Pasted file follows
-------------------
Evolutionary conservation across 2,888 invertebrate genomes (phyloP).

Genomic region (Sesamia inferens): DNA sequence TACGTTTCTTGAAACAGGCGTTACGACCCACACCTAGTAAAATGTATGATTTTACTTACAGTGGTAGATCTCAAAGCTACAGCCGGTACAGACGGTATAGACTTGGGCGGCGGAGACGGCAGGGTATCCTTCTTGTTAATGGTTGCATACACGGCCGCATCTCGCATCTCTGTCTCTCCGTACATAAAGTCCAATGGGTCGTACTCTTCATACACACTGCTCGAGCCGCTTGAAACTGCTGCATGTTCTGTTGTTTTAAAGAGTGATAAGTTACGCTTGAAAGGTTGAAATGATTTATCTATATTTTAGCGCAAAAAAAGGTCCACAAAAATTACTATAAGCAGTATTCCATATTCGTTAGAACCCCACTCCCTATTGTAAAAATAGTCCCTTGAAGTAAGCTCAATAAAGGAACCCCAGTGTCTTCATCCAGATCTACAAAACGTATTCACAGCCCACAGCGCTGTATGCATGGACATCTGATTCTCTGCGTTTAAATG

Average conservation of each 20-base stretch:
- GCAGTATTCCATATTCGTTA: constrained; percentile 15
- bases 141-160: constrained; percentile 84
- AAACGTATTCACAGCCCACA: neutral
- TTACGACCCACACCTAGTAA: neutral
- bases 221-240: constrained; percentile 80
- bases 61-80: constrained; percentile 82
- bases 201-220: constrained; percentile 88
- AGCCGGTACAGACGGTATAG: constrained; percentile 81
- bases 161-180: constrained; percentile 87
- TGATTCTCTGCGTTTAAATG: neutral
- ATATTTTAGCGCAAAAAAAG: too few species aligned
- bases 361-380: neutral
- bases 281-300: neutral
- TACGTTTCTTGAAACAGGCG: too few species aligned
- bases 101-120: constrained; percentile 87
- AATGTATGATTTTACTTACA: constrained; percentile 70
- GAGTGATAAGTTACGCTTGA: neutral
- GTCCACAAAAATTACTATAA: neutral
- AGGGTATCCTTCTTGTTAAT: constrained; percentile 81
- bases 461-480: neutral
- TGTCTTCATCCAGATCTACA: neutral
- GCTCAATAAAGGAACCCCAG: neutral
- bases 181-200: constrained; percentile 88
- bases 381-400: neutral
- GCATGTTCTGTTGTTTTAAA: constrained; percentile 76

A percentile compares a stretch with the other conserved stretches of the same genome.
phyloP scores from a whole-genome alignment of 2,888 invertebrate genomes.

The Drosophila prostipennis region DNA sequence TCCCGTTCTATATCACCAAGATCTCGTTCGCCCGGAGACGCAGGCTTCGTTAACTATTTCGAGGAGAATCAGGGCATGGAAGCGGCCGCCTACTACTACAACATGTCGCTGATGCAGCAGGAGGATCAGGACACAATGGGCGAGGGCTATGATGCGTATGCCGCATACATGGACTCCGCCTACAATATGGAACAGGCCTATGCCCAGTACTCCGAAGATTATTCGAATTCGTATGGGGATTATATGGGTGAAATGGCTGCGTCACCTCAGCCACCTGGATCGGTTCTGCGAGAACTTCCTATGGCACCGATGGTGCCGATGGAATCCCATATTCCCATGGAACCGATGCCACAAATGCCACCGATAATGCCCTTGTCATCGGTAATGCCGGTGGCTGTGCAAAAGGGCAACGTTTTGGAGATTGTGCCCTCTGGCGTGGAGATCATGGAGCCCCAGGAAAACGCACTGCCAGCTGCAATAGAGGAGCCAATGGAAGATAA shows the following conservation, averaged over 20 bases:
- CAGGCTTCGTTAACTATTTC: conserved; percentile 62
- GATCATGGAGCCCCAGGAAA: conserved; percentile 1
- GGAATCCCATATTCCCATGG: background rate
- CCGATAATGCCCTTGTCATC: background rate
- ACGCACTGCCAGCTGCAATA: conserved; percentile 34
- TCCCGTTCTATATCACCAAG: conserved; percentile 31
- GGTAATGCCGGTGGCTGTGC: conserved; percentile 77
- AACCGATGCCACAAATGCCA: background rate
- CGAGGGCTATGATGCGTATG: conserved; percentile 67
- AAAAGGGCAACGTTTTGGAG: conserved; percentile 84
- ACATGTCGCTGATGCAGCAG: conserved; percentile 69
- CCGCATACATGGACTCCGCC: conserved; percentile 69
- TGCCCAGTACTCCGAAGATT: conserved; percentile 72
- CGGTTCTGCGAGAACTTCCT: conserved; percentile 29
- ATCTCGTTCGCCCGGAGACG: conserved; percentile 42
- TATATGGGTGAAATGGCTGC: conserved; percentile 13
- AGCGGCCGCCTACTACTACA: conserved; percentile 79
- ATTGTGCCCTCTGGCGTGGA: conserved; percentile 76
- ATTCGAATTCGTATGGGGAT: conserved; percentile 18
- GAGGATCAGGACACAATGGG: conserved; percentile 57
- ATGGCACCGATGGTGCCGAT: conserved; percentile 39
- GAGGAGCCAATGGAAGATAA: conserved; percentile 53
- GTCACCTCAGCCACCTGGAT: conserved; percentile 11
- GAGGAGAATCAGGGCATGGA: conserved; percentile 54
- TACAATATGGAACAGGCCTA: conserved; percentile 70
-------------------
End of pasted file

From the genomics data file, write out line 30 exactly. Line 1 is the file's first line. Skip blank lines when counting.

phyloP scores from a whole-genome alignment of 2,888 invertebrate genomes.